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Poster: William Tell Date: Jan 15, 2010 1:29pm
Forum: GratefulDead Subject: Re: Whats so damn atheistical about the dead?

Oh yeah, I can see the "cult" aspect, but like you, only in a "good way".

And, the whole "lyrics about God" is misplaced, as we noted above...the notion that "what you sing is only what you endorse" is patently absurd.

Does this mean that Dave Torbert endorsed the positions of Andy Jackson because he sang Battle of New Orleans? Does this mean Bob would really leave his uncle for dead by the side of the road? Does anyone for a moment think there is ANY significance to I Hear a Voice Calling because Bob sang it? I say it was entirely because they thought they could do that song well. End of story.

Jerry sang gospel tunes cause they come with the territory with bluegrass. Period.

The real problem with anyone that imagines the DEAD represented ANYTHING that ANY religion would aspire to has to simply look at what the Summer of Love represented. It was an absolutely hedonistic, self centered exercise as ever there was, rejecting all manner of traditional religious expression and practice. Jerry was quite some distance from what most of us would consider "good christian" practices, but that misses the point...we love him for his music, not his day to day antics with respect to honoring his parents, loving his wife, and raising his kids, all of which by his own admission, he did poorly, and certainly without any notion of following someone's "rule book" about proper behavior.

OK, there, that's off my chest--not that you didn't already know that...

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Poster: spacedface Date: Jan 15, 2010 10:46pm
Forum: GratefulDead Subject: Re: Whats so damn atheistical about the dead?

"Jerry sang gospel tunes cause they come with the territory with bluegrass. Period."

You know this how? I'm assuming you sort of believe in the some efficacy of scientific method.

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Poster: headgdhead Date: Jan 16, 2010 5:23am
Forum: GratefulDead Subject: Re: Whats so damn atheistical about the dead?

Yah I always thought it came from his love of the harmonies in Soul music. Donna & Keith also influenced Jerry when it came to gospel.

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Poster: William Tell Date: Jan 16, 2010 6:37am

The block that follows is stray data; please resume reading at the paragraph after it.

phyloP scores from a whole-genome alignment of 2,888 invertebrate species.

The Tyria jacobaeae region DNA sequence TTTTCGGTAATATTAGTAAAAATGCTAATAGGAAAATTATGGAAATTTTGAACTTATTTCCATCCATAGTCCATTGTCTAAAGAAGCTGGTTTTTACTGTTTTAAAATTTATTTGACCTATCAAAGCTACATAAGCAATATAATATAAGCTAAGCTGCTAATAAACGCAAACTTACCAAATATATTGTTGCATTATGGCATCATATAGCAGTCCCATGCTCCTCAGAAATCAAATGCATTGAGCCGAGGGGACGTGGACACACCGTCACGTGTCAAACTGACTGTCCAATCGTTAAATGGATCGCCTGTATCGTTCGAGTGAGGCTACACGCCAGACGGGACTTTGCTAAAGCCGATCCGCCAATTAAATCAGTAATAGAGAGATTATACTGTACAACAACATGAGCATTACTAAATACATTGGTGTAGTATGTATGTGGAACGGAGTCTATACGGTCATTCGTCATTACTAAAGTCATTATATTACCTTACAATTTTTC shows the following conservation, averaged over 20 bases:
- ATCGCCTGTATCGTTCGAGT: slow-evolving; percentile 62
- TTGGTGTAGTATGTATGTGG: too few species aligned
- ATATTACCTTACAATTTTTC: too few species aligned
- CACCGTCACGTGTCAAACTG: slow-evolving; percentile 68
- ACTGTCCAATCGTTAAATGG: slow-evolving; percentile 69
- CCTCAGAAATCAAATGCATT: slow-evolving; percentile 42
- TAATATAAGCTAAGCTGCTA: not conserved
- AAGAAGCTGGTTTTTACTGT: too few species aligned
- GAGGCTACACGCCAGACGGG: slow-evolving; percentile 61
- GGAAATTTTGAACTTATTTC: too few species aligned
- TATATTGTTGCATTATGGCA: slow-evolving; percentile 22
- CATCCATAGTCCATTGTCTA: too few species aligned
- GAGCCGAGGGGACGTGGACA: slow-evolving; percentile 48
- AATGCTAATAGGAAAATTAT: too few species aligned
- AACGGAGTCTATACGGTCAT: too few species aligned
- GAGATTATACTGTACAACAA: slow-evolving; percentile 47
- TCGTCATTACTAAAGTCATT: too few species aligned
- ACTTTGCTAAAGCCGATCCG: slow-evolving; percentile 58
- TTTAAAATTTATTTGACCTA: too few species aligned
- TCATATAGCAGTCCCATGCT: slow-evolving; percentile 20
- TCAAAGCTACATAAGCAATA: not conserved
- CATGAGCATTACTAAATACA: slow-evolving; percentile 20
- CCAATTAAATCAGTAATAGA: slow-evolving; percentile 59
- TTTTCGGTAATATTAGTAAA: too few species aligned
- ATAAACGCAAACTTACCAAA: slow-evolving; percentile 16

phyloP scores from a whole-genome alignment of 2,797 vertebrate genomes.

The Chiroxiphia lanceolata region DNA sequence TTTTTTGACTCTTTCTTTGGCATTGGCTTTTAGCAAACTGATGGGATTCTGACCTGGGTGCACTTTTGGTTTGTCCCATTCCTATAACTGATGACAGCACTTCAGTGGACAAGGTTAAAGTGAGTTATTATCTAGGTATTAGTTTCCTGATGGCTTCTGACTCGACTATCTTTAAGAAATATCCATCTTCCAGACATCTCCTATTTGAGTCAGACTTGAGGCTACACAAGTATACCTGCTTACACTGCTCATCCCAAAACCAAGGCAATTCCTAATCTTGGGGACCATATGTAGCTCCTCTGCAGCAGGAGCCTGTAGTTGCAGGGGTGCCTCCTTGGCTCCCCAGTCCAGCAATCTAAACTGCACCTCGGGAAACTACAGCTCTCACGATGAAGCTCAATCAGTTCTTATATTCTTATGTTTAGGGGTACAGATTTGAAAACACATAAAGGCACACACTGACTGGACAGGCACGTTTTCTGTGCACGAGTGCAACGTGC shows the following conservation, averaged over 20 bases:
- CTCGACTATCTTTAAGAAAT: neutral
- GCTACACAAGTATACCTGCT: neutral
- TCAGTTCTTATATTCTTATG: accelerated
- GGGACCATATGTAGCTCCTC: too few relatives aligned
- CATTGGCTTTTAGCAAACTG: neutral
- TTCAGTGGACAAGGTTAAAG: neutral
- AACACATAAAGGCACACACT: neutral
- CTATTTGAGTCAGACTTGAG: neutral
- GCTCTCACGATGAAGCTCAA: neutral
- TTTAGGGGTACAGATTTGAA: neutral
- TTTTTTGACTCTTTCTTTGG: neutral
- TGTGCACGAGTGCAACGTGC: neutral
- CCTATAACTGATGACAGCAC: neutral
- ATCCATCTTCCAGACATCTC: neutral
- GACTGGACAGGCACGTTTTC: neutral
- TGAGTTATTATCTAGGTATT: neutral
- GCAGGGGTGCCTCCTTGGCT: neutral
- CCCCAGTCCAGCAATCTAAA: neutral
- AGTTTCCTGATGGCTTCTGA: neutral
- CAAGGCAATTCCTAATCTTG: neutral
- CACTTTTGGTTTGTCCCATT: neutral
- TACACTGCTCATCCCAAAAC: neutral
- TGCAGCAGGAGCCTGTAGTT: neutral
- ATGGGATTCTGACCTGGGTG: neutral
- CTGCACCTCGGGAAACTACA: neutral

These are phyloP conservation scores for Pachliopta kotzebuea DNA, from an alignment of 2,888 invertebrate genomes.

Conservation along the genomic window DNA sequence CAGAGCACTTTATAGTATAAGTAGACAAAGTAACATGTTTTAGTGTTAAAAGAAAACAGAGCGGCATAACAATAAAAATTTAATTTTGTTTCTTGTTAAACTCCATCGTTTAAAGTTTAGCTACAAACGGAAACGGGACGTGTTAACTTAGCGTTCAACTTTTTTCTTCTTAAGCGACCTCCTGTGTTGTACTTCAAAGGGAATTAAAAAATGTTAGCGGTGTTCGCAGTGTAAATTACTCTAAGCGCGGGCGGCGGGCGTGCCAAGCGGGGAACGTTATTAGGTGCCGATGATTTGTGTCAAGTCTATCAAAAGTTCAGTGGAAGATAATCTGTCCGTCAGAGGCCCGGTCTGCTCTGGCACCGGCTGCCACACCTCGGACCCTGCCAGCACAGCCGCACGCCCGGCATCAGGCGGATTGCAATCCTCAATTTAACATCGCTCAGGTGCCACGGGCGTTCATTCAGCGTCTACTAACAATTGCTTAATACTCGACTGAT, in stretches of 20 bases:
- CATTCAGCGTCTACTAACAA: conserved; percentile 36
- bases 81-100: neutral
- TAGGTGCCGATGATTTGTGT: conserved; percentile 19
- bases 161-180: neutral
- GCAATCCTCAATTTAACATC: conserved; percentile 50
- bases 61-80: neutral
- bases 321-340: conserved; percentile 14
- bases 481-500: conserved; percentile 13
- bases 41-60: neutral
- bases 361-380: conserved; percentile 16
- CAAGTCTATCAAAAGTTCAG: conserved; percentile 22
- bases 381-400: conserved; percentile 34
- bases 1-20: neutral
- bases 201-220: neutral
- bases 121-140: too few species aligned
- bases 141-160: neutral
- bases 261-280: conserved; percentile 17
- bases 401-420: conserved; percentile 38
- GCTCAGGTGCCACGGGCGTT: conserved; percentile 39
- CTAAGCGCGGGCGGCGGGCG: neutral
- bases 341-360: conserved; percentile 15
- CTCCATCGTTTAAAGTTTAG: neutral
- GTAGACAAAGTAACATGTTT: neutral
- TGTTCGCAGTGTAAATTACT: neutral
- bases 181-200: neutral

Forum: GratefulDead Subject: Re: Whats so damn atheistical about the dead?

SF: well, it's my view that the choice of those songs was made without reference to the spiritual significance...suppose I came on too strong? My point is that it is equally, if not more compelling to imagine that gospel tunes are selected because they come with the territory when one does blue grass.

Just as when someone decides to "do" Christmas music. One would never say, "hey, this guy did Christmas songs at the Holiday special!! He must be religious or spiritual!", right?

Right? He could have done them simply because he was asked to play some Holiday tunes and they are the ones available. Overly simplistic analogy, but in the absence of ANY evidence of religious/spiritual expressions by the boys over the years, off stage, I just don't see the DEAD as in any way religious.

Again, that quote someone used above said it all: "...the best part about the 60s...the spiritual..." by Jerry makes clear that sense the 60s were largely a rejection of traditional religion, and an awakening of inner exploration, etc., his view of spirituality was probably much more secular--that's what I've been driving at throughout this discussion.

Of course, hard to know for sure, but his actions on a personal level over the years do not reflect a deeply spiritual man, IMHO.

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Poster: spacedface Date: Jan 16, 2010 7:35pm
Forum: GratefulDead Subject: Re: Whats so damn atheistical about the dead?

""...the best part about the 60s...the spiritual..." by Jerry makes clear that sense the 60s were largely a rejection of traditional religion, and an awakening of inner exploration, etc., his view of spirituality was probably much more secular"

Traditional religion IS spiritual -- that's the whole point. Please don't get lost in the bureaucracy.

There was a reason that the Catholic hierarchy (and US slavemasters later) didn't want the rabble to actual have access to the scripture.

This post was modified by spacedface on 2010-01-17 03:35:21

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Poster: vapors Date: Jan 16, 2010 7:20am
Forum: GratefulDead Subject: Re: Ride The Mighty High

Interesting discussion. I'm not too anxious to come clean here with my personal 'spiritual' GD experience, but for what it’s worth I just came across this interesting quote from Jerry in the book ‘Garcia: A Signpost To A New Space’.

“I think basically the Grateful Dead is not for cranking out rock and roll, it’s not for going out and doing concerts or any of that stuff. I think it’s to get high. To get really high is to forget yourself. And to forget yourself is to see everything else. And to see everything else is to become an understanding molecule in evolution, a conscious tool of the universe. And I think every human being should be a conscious tool of the universe.”

Made me look at "Wake up to find out that you are the eyes of the world" in a new light.


This post was modified by vapors on 2010-01-16 15:20:27

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Poster: William Tell Date: Jan 16, 2010 8:36am
Forum: GratefulDead Subject: Re: Ride The Mighty High